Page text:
Talking Ashes with the Baby: Theoretically

I’m still going ahead with plans to take the kiddos to Ash Wednesday worship, even if it’s late, even if it’ll be a hassle (even though Erik realized, after my last post, that he’d committed to a professional engagement on Wednesday night, meaning I’ll be flying solo).

My friend Meika (who has three beautiful daughters) asked how I talk about things like Ash Wednesday and death and sin with my kids. Good question. This post is about the “theoretical” aspect of this. If you want a list of how I’m thinking about presenting this to my five year old this week, that’s in the next post.

I’m not always sure. It’s really hard. (And, I suppose, after 5 years as a pastor for children and youth and 2 years as a high school religion teacher, I say that it’s hard even if I am a “professional.”)

This is also not me speaking so much as a professional, but as a parent. (Given, I know, as a parent with an advanced degree in theology.) I’d do this a little differently if I was working with a group of children who were not my own.

Because this list is about theory rather than practice, it should be helpful even if you disagree with my theology. (I’m a huge Calvinist. But even if you are incredibly Baptist, these theoretical ways of thinking about how to to talk theology with kids ought to work for you in formulating your own ways of talking to your kids.)

I try to put any talk about those things through several filters.

1. Above all, I want to be honest. I don’t want to have to re-explain something later because I told it a different way when my kids were younger. The extreme example: glossing over the reality of death with kids.

2. I try to explain things so that they fit with what I believe. As a Christian parent, and as part of my baptismal vows to my babies, I feel called to guide them toward what I believe. I don’t feel that this call means I present them with choices, and then let them choose. Especially when they are young. As a theological nerd, I actually think about some of the intricacies of what I believe. Then I try to make sure what I say to a child fits with this. So, while I’m not going to explain all the details, I might want to make sure what I do explain isn’t contradictory.

As a caveat to this, I also try to teach my kids to respect what other people believe. Right now, this means I’m often explaining to Zora what I know about Judaism when she brings home questions about her Jewish classmates. As my kids get older, I also am committed to explaining to them that there are a variety of ways that Christians believe, but we’re still all Christians, even with those differences.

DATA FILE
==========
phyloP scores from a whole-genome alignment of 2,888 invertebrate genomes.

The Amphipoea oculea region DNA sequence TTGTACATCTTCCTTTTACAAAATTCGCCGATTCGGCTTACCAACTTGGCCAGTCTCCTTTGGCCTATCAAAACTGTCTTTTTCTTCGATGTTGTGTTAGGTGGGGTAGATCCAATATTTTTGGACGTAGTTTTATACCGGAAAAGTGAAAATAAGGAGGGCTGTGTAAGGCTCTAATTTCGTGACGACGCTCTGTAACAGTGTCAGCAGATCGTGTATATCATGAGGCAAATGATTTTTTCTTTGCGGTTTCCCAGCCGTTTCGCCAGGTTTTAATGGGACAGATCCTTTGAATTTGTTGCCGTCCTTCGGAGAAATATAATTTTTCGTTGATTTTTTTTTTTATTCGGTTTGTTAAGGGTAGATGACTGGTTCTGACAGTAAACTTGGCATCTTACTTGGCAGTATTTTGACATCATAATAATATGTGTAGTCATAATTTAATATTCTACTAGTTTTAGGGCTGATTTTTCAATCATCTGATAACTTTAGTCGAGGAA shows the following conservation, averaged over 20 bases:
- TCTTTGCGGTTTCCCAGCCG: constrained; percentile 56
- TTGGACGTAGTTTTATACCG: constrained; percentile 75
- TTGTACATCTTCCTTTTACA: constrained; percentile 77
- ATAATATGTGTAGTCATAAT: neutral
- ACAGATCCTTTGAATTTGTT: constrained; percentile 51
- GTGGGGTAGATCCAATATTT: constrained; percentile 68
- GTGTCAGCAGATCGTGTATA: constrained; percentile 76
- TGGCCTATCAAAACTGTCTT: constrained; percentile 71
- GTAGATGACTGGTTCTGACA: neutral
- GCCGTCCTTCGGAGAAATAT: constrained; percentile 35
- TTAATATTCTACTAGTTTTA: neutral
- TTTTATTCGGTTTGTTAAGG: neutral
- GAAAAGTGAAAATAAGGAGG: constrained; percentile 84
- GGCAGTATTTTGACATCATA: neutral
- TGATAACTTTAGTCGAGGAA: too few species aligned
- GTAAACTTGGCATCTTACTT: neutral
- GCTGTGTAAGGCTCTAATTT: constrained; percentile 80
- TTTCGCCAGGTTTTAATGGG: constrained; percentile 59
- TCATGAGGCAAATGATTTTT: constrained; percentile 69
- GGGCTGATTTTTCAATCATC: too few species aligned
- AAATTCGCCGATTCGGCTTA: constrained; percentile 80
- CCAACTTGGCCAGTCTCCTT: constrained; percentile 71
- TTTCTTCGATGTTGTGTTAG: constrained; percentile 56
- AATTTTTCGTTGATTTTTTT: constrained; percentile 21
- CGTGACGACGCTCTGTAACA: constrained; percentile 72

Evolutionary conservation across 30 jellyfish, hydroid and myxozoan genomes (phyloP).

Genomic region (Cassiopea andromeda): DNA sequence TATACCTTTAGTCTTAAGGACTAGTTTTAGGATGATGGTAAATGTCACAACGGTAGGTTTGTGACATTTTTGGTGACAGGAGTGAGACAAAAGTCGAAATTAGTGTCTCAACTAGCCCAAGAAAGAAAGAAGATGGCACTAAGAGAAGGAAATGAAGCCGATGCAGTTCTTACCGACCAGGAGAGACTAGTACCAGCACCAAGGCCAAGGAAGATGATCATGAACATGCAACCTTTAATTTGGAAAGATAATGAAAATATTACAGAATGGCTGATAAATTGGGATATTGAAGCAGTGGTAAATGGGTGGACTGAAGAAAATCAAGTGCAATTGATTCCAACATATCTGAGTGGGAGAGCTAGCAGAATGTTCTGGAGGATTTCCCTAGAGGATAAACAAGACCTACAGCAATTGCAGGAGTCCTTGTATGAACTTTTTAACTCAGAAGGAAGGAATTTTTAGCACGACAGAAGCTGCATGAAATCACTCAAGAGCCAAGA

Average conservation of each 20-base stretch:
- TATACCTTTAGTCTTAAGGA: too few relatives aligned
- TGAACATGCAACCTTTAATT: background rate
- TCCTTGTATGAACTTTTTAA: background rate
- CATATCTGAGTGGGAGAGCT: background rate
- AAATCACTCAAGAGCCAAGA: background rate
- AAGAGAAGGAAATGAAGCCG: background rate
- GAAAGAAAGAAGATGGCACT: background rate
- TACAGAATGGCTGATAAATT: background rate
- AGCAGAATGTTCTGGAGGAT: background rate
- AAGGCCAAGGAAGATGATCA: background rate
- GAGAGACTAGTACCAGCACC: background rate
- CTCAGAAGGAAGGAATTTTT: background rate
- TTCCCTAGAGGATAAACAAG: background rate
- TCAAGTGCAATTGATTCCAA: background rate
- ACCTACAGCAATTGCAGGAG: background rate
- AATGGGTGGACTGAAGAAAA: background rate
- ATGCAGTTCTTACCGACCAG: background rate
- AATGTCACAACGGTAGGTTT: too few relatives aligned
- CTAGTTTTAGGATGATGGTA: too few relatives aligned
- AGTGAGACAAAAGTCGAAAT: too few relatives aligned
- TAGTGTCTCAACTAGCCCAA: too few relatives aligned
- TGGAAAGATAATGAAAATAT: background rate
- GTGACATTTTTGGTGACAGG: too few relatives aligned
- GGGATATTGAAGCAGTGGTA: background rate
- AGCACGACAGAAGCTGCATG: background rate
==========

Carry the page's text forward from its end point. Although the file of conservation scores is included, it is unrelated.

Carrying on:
3. I try to find a way to talk about it that works with where my child is developmentally. This is a biggie, and I don’t claim to be an expert. I find James Fowler on faith development helpful, if a little academic (although, if you’re really motivated to learn about this for the sake of your own kids, it might be worth the work to read up on this!). I also, more simplistically, try to keep in mind that younger kids are concrete thinkers. (Example: when I say to my 5 year old, “Jump up on this stool so I can do your hair, she climbs up onto the stool and jumps up and down.) Abstract concepts don’t work for them unless they have a concrete illustration. So, if you want to talk about sin, you have to give them examples that they can get their heads around. And none of these parallel, analogous illustrations. It’ll be a while before they get to the “this is like that” stage.

Don’t forget, too, that part of development is experience. I don’t care that Zora doesn’t get all the intricacies of sacramental theology. I do care that, by age 3, she knew that communion bread dipped in juice or wine was sweet to her tongue. Taste and see that the Lord is good, right?

4. I try to explain things so that they are hopeful, so that there is a soft, grace-filled place to land. (I try to do that with adults, too. The gospel is good news. You can be honest with people about the hard stuff, but you don’t leave them in the darkness.)

Coming up: some examples of this put into practice.

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